Representation is important — even in mediocre Hollywood blockbusters

From the moment the casting news first dropped of an “Ocean's 8” reboot with an all-woman cast, I was intrigued.

The “Ocean's Eleven” movies may have dwindled in quality with each sequel, but I still loved the original film, especially the style, the wit and the almost superhero-like special ability of each character. We knew who the bona fide stars were, but there somehow seemed to be a balance of screen time given.

They were also all men, with the largest differential between them being age. (Only three of the 11 were non-white.) Women were never included in the actual heist, save for the terrible fourth wall attempt in “Ocean's Thirteen” when Julia Roberts' character needed to pass for someone who resembled … Julia Roberts. Women were the love interests, the foil or the mark, but rarely the person who set a plan in motion and executed it to the audience's delight.

The “Ocean's” movies didn't need a reboot, but if one had to happen, it very much had to be this version. In concept, at least.

By now the reviews are out for “Ocean's 8,” and I'm sure the cumulative response is, “Fun, at times, but often middling and unfulfilling.” Well, at least that's my review. My fear is that because the movie isn't great, that it opens the film up to the criticisms from those who felt it was a dumb idea in the first place; a failed attempt to make a “feminist version” of a movie they once liked.

This is what is tough about art and media and the scrutiny that comes with highlighting underrepresented voices and narratives. If camp A is threatened by the diversification of some long-held property, and that property turns out to not be revolutionary in the same way as the original, then the diversification of it becomes the easy scapegoat for its shortcomings.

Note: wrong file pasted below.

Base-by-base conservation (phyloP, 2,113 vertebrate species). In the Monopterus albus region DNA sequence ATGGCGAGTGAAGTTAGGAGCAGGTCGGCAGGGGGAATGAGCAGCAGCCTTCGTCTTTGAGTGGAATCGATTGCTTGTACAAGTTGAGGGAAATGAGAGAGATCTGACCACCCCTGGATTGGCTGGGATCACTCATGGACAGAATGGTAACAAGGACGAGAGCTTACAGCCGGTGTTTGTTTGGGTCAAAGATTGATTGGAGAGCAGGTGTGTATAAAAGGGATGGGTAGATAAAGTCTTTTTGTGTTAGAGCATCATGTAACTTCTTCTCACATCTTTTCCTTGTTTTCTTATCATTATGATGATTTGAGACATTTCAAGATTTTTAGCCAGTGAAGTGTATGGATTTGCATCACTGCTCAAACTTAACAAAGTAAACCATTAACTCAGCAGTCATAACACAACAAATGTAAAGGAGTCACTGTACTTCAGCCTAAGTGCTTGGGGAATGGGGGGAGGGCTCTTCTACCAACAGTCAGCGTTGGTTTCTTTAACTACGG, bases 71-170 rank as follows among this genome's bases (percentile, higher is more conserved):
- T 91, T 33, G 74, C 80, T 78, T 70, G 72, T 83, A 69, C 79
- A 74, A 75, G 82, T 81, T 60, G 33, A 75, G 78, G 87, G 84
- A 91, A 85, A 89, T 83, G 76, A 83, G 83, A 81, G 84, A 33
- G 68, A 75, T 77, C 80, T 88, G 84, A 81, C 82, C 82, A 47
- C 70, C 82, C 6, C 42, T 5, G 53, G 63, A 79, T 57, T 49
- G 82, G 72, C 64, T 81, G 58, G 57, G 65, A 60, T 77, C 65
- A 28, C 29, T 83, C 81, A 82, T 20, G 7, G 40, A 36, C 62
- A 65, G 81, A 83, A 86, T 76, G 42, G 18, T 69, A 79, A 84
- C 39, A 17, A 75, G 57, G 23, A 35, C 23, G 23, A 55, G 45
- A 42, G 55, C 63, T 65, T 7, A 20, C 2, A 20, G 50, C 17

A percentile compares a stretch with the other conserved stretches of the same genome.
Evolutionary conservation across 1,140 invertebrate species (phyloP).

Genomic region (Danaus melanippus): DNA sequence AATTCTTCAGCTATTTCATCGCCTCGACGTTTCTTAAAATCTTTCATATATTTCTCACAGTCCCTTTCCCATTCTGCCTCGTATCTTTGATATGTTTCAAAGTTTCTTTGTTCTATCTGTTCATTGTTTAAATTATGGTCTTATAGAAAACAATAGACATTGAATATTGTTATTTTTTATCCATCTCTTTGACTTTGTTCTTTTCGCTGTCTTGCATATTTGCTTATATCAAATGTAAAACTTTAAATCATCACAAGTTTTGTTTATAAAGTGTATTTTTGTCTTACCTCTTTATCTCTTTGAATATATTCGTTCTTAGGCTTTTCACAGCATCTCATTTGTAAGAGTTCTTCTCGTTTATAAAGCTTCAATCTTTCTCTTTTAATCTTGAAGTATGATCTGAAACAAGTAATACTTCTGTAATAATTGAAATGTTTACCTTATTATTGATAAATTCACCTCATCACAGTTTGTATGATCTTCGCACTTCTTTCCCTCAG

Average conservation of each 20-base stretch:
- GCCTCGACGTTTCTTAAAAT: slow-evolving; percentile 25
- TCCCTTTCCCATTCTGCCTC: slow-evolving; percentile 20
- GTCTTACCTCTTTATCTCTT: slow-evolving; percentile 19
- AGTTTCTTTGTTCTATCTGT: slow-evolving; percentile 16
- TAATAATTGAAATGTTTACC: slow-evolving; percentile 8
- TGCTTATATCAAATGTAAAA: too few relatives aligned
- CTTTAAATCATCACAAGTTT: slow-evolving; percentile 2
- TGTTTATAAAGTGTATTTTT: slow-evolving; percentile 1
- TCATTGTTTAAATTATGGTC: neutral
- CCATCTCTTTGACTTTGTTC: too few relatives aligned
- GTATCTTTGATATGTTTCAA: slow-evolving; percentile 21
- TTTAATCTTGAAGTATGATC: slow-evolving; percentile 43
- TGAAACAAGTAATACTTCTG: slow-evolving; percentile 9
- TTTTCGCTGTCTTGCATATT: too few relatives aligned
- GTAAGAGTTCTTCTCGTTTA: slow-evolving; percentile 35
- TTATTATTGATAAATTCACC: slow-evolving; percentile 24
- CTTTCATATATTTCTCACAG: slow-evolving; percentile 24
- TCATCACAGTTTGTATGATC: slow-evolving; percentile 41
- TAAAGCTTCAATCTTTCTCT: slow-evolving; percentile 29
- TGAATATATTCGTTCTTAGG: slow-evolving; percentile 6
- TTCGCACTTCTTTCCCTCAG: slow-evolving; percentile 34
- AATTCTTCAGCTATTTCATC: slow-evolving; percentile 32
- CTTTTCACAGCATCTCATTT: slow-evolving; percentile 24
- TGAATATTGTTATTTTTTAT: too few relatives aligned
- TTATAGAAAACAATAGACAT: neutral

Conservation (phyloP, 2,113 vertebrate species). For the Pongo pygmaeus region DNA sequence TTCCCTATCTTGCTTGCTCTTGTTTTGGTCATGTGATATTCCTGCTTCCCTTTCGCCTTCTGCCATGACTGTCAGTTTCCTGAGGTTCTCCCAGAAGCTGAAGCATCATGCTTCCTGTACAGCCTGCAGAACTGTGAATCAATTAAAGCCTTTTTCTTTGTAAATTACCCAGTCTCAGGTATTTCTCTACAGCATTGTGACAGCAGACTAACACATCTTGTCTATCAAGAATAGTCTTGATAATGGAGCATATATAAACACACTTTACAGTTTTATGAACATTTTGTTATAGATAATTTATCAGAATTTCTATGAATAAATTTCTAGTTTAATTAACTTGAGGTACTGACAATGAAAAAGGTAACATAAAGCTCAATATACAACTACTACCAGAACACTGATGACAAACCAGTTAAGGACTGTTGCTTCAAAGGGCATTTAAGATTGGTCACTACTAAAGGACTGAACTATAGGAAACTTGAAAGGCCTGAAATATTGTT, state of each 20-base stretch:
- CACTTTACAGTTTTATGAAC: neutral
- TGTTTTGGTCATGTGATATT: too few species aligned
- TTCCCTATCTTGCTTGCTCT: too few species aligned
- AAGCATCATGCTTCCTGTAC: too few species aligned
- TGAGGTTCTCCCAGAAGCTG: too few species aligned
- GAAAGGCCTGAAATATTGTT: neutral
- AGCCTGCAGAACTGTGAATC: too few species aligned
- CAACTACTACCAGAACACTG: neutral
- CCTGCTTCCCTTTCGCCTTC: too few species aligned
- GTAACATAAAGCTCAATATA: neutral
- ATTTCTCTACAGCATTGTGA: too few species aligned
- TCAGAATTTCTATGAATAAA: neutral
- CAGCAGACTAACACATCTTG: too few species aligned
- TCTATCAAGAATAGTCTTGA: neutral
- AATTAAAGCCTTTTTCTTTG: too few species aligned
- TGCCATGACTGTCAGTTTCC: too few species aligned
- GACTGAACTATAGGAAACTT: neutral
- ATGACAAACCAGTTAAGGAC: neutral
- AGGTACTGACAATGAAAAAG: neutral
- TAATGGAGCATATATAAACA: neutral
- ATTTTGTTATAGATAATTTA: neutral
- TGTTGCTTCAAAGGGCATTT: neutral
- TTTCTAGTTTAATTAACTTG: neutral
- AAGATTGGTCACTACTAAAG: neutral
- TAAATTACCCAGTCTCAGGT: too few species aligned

When we witness “Star Wars” actress Kelly Marie Tran get bullied off of Instagram by supposed Jedi fanboys, or Jodie Whittaker absorb hate-fueled trolling for simply being the first woman Doctor Who, it reinforces the idea that not only should movies like “Ocean's 8” exist, but we should probably double down on these casting choices — lest the misogynists get their way.

Ultimately, I didn't love “Ocean's 8” and, in a vacuum, I would be hard pressed to recommend it. But there are a thousand uninspiring, big-budget movies we bear witness to each year that feature A-list stars and minimal meaty roles for women. Those movies aren't slowing down any time soon, so neither should the ones actually trying to widen the field and bring everyone under the tent.